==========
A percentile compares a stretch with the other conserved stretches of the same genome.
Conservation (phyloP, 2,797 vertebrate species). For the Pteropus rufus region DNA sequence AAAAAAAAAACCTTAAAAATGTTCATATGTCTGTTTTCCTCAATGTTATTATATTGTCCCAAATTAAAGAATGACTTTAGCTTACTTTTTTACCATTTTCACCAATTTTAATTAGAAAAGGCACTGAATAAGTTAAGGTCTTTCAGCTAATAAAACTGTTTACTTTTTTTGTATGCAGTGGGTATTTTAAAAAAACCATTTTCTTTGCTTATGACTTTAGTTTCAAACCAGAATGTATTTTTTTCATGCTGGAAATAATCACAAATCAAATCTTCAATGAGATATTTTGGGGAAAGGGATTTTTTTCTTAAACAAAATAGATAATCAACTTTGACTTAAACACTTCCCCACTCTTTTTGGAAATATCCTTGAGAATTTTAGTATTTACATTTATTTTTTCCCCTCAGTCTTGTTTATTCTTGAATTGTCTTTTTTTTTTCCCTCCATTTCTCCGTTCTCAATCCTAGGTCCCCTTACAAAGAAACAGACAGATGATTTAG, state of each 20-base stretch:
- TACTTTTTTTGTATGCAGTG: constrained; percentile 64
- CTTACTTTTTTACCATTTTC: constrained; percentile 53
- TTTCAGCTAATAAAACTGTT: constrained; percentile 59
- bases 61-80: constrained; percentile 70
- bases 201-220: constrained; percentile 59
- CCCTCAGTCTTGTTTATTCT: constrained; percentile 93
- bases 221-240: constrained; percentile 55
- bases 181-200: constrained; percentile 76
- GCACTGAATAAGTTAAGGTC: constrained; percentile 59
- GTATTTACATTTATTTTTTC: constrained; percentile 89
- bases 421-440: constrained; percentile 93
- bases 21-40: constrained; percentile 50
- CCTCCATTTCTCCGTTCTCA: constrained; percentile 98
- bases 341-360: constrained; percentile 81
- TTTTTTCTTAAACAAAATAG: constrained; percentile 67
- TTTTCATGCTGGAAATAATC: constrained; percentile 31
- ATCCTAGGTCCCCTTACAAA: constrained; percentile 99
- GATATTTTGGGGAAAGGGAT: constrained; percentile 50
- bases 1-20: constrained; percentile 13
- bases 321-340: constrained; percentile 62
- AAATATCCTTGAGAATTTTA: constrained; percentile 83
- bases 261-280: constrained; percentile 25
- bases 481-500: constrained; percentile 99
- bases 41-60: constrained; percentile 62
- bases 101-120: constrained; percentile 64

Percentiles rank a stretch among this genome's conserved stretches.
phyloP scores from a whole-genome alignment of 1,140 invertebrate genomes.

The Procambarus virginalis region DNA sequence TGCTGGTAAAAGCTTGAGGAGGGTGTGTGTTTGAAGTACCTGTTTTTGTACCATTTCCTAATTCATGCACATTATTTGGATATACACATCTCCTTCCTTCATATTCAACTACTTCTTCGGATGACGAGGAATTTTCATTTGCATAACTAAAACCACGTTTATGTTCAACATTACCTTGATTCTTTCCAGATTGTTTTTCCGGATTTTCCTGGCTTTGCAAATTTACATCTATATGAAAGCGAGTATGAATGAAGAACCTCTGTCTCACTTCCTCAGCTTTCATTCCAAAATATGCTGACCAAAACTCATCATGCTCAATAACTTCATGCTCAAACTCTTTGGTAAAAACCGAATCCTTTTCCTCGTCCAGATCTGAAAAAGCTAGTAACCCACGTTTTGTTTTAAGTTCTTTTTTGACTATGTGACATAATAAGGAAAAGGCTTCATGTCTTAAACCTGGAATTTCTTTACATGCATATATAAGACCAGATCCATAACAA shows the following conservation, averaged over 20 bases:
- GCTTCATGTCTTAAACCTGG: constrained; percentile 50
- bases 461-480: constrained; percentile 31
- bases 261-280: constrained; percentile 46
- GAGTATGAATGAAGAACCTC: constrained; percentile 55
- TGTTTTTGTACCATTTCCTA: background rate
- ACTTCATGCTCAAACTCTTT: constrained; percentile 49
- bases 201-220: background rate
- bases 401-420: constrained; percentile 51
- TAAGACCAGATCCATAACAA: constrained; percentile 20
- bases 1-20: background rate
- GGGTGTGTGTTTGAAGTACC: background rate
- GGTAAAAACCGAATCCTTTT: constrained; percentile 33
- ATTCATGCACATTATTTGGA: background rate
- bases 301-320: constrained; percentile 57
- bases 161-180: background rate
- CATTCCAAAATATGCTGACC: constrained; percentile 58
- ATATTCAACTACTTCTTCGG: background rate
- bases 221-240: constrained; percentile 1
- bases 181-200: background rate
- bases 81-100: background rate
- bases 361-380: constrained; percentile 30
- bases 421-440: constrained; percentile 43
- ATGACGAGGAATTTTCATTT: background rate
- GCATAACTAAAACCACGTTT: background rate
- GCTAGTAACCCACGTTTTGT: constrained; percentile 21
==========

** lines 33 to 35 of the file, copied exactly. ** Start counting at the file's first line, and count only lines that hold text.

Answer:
- bases 261-280: constrained; percentile 46
- GAGTATGAATGAAGAACCTC: constrained; percentile 55
- TGTTTTTGTACCATTTCCTA: background rate